We say that our life is not about Down Syndrome, and really, it’s not. But to ignore it is a tragedy; to forget the great resources that have helped to get us to the place we are today would be a terrible shame. So every year in March, we focus on bringing awareness of DS to as many people as we can — the amount of myths and misconceptions and old-fashioned ways of thinking do nothing but hurt the huge amount of possibilities for people like Zack.
3/21 is World Down Syndrome Day and this year, we ask that you do two things:
1. Consider a donation, no matter how big or small, in Zack’s name to the National Down Syndrome Society, here .
2. Spread the word! Tell people how great a life Zack is living, how happy and blessed our family is! Share posts, visit http://www.ndss.org and make just one person think differently today.
We will be sharing more about DS throughout the week here, so stay tuned.
In the meantime, here are some great bits of DS knowledge, courtesy of NDSS, to help set things straight:
- Down syndrome occurs when an individual has a full or partial extra copy of chromosome 21. This additional genetic material alters the course of development and causes the characteristics associated with Down syndrome.
- There are three types of Down syndrome: trisomy 21 (nondisjunction) accounts for 95% of cases, translocation accounts for about 4% and mosaicism accounts for about 1%.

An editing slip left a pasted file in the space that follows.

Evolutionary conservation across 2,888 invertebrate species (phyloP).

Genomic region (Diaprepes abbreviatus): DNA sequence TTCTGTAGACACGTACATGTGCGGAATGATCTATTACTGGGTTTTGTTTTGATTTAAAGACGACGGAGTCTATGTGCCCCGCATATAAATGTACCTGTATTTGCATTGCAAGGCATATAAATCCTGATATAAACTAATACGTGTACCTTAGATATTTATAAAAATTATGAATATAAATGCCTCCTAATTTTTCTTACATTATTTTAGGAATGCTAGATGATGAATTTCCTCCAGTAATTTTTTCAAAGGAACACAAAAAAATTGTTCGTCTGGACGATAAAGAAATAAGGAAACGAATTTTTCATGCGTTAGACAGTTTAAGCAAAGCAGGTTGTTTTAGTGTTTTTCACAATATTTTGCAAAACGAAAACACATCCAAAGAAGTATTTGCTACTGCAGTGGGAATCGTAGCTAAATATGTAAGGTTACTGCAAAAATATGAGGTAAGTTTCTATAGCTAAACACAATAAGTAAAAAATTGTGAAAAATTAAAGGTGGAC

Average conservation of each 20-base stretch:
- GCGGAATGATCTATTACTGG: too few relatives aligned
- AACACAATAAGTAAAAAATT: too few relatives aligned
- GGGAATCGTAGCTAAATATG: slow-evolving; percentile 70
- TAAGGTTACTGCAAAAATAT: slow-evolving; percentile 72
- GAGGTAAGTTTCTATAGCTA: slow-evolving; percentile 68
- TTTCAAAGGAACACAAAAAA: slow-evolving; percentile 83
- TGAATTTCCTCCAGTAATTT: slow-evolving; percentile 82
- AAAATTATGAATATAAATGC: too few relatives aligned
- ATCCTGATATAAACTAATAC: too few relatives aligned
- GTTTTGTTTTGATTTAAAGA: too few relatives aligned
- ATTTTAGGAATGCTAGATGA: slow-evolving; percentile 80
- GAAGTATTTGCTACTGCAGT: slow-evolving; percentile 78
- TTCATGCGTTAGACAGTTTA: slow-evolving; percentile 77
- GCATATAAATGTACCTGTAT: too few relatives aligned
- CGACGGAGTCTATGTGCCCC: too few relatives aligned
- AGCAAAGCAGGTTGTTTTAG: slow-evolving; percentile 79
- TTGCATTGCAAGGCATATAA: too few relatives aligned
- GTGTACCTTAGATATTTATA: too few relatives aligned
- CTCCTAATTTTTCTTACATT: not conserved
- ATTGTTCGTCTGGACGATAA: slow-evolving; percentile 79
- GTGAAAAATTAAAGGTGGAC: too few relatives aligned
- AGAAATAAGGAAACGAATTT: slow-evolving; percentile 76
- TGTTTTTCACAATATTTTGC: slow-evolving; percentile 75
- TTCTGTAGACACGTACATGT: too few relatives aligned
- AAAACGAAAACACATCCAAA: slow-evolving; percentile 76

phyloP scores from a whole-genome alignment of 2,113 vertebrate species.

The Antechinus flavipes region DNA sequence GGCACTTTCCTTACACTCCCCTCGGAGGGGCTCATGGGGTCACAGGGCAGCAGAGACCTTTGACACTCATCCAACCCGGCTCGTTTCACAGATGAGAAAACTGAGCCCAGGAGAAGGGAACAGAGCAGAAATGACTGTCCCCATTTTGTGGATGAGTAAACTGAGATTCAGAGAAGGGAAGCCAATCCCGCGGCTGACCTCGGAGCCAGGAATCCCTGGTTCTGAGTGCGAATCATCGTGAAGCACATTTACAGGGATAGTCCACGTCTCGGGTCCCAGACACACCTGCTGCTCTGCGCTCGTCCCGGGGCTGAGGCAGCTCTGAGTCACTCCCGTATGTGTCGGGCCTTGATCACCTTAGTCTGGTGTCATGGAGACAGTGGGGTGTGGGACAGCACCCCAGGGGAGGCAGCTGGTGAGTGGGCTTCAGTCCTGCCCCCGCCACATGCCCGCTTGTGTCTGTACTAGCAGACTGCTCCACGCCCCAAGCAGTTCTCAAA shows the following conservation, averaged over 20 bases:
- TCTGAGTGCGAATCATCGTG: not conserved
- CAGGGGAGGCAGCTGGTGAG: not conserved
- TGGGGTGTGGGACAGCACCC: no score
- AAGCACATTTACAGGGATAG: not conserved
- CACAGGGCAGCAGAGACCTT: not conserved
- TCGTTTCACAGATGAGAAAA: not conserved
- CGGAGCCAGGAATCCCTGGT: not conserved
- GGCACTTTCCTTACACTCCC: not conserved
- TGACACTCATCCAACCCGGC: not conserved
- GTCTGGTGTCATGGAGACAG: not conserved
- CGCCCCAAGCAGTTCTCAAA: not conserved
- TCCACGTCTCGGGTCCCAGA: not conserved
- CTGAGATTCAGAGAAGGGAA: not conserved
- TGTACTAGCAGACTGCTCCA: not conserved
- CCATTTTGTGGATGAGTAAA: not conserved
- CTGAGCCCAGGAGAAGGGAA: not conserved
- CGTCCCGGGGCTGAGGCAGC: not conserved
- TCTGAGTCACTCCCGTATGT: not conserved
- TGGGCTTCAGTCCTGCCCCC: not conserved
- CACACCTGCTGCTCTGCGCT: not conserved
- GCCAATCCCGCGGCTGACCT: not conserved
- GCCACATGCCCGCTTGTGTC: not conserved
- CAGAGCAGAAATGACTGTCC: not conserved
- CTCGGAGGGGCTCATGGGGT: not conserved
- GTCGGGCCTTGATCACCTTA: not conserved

- Down syndrome is the most commonly occurring chromosomal condition. One in every 691 babies in the United States is born with Down syndrome.
- There are more than 400,000 people living with Down syndrome in the United States.
- Down syndrome occurs in people of all races and economic levels.
- The incidence of births of children with Down syndrome increases with the age of the mother. But due to higher fertility rates in younger women, 80% of children with Down syndrome are born to women under 35 years of age.
- People with Down syndrome have an increased risk for certain medical conditions such as congenital heart defects, respiratory and hearing problems, Alzheimer’s disease, childhood leukemia, and thyroid conditions. Many of these conditions are now treatable, so most people with Down syndrome lead healthy lives.
- A few of the common physical traits of Down syndrome are low muscle tone, small stature, an upward slant to the eyes, and a single deep crease across the center of the palm. Every person with Down syndrome is a unique individual and may possess these characteristics to different degrees or not at all.
- Life expectancy for people with Down syndrome has increased dramatically in recent decades – from 25 in 1983 to 60 today.
- People with Down syndrome attend school, work, participate in decisions that affect them, and contribute to society in many wonderful ways.
- All people with Down syndrome experience cognitive delays, but the effect is usually mild to moderate and is not indicative of the many strengths and talents that each individual possesses.
- Quality educational programs, a stimulating home environment, good health care, and positive support from family, friends and the community enable people with Down syndrome to develop their full potential and lead fulfilling lives.